A relatively recent retrospective study shows the concomitant use of loteprednol etabonate 0.5% (Lotemax; Bausch + Lomb) with Restasis may decrease the stinging associated with the immunomodulatory agent.8

Specifically, the study reveals that out of a group of 36 chronic dry eye patients pre-treated with Lotemax for between two-to-16 months before adding Restasis, only two noted significant stinging, with one discontinuing Restasis use as a result. (This group discontinued Lotemax after three-to-six months of concomitant use.) Meanwhile, out of a group of 36 patients treated with just Restasis, eight reported stinging, with three ceasing Restasis use as a result.

Implications for patient care

Dry eye disease is known to have an inflammatory component, which makes either a topical immunomodulator or an anti-inflammatory agent a logical treatment choice.

Concurrent treatment with topical steroids and Restasis has been shown to reduce dry eye disease symptoms. Since chronic dry eye can cause a great deal of discomfort, we should keep this regimen in mind for our moderate-to-severe dry eye disease patients.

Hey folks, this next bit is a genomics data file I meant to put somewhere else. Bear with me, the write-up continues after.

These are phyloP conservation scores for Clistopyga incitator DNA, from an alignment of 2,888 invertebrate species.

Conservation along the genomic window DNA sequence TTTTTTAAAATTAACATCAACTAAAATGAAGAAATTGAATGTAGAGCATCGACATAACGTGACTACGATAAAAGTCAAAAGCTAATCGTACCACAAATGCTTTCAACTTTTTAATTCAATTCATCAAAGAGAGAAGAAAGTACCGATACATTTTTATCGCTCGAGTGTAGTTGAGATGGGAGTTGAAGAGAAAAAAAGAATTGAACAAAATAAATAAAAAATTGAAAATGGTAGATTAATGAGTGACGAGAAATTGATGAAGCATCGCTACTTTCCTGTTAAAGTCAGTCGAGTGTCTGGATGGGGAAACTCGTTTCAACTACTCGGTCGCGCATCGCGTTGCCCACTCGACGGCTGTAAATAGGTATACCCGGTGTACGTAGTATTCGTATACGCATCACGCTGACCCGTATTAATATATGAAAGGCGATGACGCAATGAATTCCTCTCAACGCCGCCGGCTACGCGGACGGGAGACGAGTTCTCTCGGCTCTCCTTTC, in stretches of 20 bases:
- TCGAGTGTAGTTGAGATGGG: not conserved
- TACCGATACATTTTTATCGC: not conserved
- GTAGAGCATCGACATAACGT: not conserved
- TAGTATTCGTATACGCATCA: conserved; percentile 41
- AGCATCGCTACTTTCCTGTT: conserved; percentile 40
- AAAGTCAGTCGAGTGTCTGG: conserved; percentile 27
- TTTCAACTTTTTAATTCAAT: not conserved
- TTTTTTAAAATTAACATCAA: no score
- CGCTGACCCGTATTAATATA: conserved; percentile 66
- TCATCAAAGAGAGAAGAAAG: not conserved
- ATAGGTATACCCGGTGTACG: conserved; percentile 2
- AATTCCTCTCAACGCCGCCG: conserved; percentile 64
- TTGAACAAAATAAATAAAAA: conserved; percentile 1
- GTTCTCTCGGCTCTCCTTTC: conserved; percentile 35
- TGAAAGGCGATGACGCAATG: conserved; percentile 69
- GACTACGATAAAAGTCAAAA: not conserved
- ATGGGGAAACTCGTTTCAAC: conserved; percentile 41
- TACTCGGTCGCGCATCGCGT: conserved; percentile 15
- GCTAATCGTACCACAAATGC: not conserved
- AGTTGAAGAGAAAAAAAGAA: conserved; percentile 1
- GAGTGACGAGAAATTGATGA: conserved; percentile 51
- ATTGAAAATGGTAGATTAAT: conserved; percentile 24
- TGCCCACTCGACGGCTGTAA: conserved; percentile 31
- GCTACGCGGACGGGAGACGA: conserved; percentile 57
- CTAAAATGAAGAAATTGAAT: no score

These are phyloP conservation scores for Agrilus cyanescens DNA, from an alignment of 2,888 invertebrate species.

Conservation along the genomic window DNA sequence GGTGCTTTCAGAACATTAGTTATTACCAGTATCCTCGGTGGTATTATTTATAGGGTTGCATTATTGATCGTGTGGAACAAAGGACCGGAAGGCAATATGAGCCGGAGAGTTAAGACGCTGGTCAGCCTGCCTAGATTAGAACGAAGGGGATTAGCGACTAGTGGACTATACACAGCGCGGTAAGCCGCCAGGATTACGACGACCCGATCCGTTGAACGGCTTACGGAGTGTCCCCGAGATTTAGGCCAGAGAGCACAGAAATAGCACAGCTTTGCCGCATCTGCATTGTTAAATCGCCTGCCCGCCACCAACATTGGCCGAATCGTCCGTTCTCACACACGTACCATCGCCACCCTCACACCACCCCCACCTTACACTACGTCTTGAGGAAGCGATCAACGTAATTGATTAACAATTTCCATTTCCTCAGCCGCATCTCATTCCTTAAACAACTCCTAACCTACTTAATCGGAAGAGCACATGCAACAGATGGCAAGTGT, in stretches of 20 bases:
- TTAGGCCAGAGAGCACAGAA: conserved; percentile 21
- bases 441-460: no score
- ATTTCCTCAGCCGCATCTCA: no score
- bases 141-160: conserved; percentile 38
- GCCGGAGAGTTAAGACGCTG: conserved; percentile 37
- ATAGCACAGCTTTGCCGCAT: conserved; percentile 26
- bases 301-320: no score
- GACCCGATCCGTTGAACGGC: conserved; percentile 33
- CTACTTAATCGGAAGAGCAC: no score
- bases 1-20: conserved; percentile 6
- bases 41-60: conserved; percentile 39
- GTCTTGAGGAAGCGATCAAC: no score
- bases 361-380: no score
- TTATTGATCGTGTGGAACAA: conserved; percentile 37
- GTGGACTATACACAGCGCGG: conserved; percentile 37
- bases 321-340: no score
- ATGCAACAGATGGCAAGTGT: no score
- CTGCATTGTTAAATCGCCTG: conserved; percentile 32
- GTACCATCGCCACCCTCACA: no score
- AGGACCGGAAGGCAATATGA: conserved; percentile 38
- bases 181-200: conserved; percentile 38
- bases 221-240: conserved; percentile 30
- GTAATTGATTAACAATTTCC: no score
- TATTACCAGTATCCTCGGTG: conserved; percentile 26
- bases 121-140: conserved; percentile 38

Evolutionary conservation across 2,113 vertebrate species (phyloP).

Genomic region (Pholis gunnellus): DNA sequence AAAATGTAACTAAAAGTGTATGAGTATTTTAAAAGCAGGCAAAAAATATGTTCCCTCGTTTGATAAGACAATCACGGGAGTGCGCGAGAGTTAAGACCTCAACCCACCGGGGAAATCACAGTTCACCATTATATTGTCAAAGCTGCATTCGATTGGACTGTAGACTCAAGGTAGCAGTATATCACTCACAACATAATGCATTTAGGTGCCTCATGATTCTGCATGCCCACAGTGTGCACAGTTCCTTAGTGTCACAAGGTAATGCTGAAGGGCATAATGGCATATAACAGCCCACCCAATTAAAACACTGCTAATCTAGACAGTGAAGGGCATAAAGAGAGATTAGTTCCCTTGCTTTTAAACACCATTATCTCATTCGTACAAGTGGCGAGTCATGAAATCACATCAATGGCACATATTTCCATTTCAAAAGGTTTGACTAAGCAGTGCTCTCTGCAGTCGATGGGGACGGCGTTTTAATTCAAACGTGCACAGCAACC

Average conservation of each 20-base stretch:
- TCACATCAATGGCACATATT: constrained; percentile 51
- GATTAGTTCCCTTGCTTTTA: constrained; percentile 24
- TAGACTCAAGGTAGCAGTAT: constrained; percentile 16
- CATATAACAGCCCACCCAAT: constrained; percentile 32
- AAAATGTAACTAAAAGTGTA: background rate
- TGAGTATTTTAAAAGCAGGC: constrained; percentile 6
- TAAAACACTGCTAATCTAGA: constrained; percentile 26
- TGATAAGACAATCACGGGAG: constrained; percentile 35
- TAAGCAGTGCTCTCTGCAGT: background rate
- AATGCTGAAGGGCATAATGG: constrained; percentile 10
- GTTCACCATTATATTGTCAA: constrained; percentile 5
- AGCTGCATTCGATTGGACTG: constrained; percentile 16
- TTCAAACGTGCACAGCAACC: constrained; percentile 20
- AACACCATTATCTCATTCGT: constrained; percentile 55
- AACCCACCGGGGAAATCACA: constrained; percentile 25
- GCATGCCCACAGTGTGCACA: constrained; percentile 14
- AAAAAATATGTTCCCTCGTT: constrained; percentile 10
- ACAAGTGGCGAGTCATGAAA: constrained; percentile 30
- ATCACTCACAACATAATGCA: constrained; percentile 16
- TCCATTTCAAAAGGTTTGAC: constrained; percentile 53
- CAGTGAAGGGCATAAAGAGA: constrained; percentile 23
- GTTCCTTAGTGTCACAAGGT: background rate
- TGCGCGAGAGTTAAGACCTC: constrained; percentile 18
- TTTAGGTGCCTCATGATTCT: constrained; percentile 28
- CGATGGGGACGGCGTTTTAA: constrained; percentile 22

Additionally, research shows that patients pre-treated with topical steroids notice less discomfort than when starting Restasis alone. Given that approximately 17% of patients who initiate Restasis experience ocular stinging,9 which may impact a patient's adherence to the therapy, it is important we remember this treatment course as well.

Of course, we must remember that topical steroids can have significant side effects, such as risk of cataract formation, decreased resistance to infection and increased intraocular pressure (IOP).7 (If you decide to start a patient on a topical steroid, be sure to assess their IOP seven-to-10 days after initiating therapy.) Although the incidence of these events is low, take care to minimize these risks by utilizing the steroids until symptoms are controlled and then discontinuing the steroid drops. For a number of patients, utilizing steroids for three weeks on a q.i.d. dosing schedule concomitantly with Restasis is usually enough to control symptoms. Tapering the drops through a three-to-five day period to prevent symptom recurrence is a good idea as well.

Keep the aforementioned treatment options in mind for your chronic dry eye disease patients. They will feel relief sooner and will likely have a more favorable experience with their treatment plan. OM